This opinion holds that post-conviction relief is available at any time to a defendant whose guilty pleas were accepted by a municipal court without determining whether the pleas were offered knowingly and voluntarily.
Alexander Owczarski was charged with a substantial number of ordinance violations relating to alleged improper deposits of refuse and unsanitary conditions involving several properties owned by him. The complaints were filed in the Pemberton Township Municipal Court. At trial, Owczarski, through counsel, announced that he had "worked it out." Counsel then addressed each charge and entered a number of pleas of guilty.
Some charges were dismissed or merged. Fines were imposed amounting to $4900.
When Owczarski entered his guilty pleas, the court engaged in no colloquy whatsoever concerning his understanding of the pleas, their voluntary nature or their factual basis. No effort was made to comply with the provisions of R. 7:4-2(b), namely, that a municipal court shall not accept a guilty plea
without first addressing the defendant personally and determining by inquiring of the defendant and of others in the court's discretion that the plea is made voluntarily with understanding of the nature of the charge and the consequences of the plea and that there is a factual basis for the plea.
Owczarski appealed his conviction to this court and on September 12, 1988 was again found guilty. Similar sentences were imposed. No question was raised in the course of the appeal concerning the validity of the guilty pleas. On December 7, 1988, however, Owczarski filed the petition for post-conviction relief considered here. In it he claims he is entitled to have his conviction set aside because his pleas were accepted in violation of our rules and constitutions.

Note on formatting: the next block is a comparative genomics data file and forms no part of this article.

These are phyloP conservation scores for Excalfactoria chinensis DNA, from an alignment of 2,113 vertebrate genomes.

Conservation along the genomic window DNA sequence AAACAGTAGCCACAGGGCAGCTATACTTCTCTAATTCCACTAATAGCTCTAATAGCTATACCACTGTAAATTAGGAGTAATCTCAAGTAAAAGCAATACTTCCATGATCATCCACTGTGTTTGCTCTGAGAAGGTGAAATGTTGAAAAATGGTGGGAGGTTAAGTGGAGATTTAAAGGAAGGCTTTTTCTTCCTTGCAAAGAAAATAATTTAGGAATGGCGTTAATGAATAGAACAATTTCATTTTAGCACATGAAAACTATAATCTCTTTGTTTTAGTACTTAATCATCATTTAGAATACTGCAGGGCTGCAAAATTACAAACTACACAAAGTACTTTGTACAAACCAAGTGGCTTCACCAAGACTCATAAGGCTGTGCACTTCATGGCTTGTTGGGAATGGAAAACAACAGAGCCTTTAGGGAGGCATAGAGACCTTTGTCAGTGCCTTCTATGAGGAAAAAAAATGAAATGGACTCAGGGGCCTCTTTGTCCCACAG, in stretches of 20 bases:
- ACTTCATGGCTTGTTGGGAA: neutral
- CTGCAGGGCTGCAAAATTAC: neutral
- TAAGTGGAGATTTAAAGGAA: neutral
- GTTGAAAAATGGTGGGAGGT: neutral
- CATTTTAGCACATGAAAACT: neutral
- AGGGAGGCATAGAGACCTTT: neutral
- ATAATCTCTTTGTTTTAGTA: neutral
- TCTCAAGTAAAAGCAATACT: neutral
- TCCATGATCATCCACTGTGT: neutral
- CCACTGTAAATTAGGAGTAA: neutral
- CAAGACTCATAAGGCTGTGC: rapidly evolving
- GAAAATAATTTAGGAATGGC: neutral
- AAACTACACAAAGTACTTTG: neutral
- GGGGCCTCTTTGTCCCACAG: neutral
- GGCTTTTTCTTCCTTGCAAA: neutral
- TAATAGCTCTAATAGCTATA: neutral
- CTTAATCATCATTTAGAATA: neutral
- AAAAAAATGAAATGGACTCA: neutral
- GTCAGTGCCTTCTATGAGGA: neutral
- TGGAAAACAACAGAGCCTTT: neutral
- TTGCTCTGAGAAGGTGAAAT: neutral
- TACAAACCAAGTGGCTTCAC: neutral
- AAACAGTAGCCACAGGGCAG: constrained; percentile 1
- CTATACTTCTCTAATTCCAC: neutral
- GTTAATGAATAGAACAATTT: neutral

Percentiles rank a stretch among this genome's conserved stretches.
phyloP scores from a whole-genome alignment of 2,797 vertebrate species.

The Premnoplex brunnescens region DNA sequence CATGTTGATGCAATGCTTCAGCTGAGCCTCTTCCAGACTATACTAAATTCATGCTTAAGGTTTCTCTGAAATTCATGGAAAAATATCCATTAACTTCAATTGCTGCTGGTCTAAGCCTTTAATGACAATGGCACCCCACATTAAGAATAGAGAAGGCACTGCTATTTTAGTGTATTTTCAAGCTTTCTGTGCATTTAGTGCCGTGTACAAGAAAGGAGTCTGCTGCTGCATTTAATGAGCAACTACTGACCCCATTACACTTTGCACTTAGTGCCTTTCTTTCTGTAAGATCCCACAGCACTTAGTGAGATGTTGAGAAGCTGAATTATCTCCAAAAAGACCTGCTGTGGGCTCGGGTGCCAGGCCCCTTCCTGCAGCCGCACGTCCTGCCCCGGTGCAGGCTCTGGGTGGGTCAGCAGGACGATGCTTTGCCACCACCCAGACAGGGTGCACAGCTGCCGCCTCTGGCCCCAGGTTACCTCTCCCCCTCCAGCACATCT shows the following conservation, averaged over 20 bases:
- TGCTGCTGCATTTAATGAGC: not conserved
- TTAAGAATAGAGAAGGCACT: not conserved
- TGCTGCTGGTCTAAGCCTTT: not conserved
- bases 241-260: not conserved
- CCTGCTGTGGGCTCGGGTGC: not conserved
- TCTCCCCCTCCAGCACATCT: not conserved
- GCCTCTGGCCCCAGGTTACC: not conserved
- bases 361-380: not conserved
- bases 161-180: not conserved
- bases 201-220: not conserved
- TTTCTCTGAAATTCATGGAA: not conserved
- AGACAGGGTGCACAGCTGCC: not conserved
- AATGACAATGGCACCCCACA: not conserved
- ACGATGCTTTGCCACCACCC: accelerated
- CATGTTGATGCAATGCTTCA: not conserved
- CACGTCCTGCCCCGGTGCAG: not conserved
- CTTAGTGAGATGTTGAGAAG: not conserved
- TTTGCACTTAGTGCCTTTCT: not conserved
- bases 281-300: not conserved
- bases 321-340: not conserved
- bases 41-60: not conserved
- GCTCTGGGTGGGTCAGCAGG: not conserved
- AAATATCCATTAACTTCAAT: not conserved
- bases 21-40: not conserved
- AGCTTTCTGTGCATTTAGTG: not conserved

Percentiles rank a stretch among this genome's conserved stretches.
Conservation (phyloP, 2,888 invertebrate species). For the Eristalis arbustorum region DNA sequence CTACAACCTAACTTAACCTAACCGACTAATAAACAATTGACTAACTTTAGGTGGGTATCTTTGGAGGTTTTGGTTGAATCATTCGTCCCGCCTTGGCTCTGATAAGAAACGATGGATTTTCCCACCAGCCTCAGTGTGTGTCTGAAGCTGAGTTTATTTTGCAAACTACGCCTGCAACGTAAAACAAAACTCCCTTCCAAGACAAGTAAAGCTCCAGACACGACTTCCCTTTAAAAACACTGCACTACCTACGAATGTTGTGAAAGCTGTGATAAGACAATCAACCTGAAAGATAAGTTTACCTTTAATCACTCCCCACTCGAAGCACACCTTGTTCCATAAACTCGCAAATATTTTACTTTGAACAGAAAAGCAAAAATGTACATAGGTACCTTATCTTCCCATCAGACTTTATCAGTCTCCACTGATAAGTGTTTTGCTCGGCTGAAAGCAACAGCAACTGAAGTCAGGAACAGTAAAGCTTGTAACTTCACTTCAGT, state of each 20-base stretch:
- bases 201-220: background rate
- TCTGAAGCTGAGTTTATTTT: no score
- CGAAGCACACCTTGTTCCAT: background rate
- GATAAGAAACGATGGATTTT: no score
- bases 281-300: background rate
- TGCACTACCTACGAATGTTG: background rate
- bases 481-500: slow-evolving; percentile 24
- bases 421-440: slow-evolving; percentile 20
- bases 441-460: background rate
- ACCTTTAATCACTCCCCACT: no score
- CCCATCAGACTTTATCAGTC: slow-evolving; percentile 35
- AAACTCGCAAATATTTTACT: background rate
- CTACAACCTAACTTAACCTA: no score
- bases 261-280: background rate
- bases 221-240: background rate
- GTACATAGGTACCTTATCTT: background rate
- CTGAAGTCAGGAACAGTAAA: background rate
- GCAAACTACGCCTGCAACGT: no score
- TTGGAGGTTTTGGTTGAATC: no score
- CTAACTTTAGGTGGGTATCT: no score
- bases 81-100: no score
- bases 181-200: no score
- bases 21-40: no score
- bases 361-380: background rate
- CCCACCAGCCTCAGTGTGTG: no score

A. The Post-Conviction Relief Rule.
R. 3:22 permits any person convicted of a crime to file a petition for post-conviction relief. That rule is made applicable to the municipal courts by R. 7:1. See also In re Santiago, 104 N.J. Super. 110, 114-17 (Law Div.1968), aff'd 107 N.J. Super. 243 (App.Div.1969).
Most grounds for post-conviction relief are barred if they are not raised in the course of an appeal. However, there are exceptions. R. 3:22-4 provides:
Any ground for relief not raised in a prior proceeding under this rule, or in the proceedings resulting in the conviction, or in a post-conviction proceeding brought and decided prior to the adoption of this rule, or in any appeal taken in any such proceedings is barred from assertion in a proceeding under this rule unless the court on motion or at the hearing finds (a) that the ground for relief not previously asserted could not reasonably have been raised in any prior proceeding; or (b) that enforcement of the bar would result in ...